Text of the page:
MHCH 2002 – The Future of NYC Archive

0

Environmental Racism in Southern Brooklyn and Queens

“Environmental racism refers to any environmental policy, practice or directive that differentially affects or disadvantages individuals, groups or communities based on race or color.” – Robert Bullard, 1

For the past three and a half years, the City of New York has been very busy facilitating the reconstruction of various bridges and ramps along the Belt Parkway (which runs from southern Queens to northeastern Brooklyn). According to NYC Department of Transportation, “reconstruction of these bridges and their approach roadways is necessary to eliminate substandard conditions and bring them into compliance with current state and federal standards.” (NYC DOT, 2) This involves widening lanes and safety shoulders as well as improving barriers and entrance/exit ramps.

Besides the aforementioned technicalities, this project is also geared towards beautifying the areas where it is being implemented. The previous structures were constructed in 1939, so an update is needed not only on the law/building standard side, but the aesthetics side as well.

A NYC DOT map of the specific bridges and ramps being renovated and reconstructed.

A NYC DOT map of the specific bridges and ramps being renovated and reconstructed.

 

Right next to the Fresh Creek Basin bridge lies the Michael R. Bloomberg Landfill, which takes up an expansive size of over 650,000 square feet. Some of that landfill space lies under it’s neighbor, the Gateway Center Mall. (Kessler) This shopping center began construction in 2000 and was well known (and still is today) for creating a buffer of sorts between a dump turned landfill on the coast of Jamaica Bay and the Brooklyn neighborhoods of Starrett City and Lindenwood.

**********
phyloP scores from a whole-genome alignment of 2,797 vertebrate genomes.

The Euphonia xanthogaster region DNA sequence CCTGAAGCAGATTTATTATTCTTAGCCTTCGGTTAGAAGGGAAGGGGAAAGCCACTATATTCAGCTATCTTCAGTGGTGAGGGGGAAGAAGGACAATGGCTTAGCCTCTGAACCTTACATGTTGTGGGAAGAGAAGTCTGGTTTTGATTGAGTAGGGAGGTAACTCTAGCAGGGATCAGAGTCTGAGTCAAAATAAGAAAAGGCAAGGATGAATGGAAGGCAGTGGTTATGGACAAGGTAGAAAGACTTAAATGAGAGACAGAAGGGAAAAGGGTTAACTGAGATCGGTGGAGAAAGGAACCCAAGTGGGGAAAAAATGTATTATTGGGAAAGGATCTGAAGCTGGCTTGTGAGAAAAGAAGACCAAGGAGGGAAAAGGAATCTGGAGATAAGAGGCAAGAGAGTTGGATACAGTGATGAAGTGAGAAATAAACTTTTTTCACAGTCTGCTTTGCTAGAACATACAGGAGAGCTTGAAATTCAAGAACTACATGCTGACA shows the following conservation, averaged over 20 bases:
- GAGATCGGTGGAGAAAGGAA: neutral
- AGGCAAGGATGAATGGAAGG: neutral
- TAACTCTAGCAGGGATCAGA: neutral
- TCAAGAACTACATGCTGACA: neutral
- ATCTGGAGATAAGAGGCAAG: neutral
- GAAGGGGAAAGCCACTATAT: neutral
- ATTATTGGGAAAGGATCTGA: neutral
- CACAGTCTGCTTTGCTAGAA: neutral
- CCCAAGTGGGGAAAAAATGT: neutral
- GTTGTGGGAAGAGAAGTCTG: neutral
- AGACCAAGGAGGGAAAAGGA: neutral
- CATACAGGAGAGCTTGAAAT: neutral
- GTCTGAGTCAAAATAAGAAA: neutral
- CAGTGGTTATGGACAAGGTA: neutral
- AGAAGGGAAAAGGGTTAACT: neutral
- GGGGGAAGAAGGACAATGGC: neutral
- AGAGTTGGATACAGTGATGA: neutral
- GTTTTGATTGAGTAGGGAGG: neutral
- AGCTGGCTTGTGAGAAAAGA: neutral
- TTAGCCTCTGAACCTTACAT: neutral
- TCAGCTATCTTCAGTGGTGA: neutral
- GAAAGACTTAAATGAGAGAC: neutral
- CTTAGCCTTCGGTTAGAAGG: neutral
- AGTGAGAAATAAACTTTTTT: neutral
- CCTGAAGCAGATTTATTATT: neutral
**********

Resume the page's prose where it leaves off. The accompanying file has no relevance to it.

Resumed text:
Starrett City is mainly comprised of low-income African American and Latino families who reside in apartment complexes and community housing spaces. With a landfill within walking distance of this neighborhood, serious health concerns and environmental questions arise. According to Bullard, “a growing body of evidence reveals that people of colour and low-income persons have borne greater environmental health risks than the society at large in their neighborhoods, workplaces and playgrounds.” (Bullard, 7) Due to that statement, it would most likely be crystal clear to him that a landfill right next to a neighborhood like Starrett City could have potential long term side effects.

I believe that this kind of layout for a neighborhood and surrounding structures is a form of environmental racism. Even though Gateway Center has been largely successful in drawing in business and creating a new are of Brooklyn, an old landfill lies right across the parkway. Beautification and renovation projects like the reconstruction of bridges in the area and the planting of trees and various flora across the hills formed by the landfill can only do so much to hide what’s really there.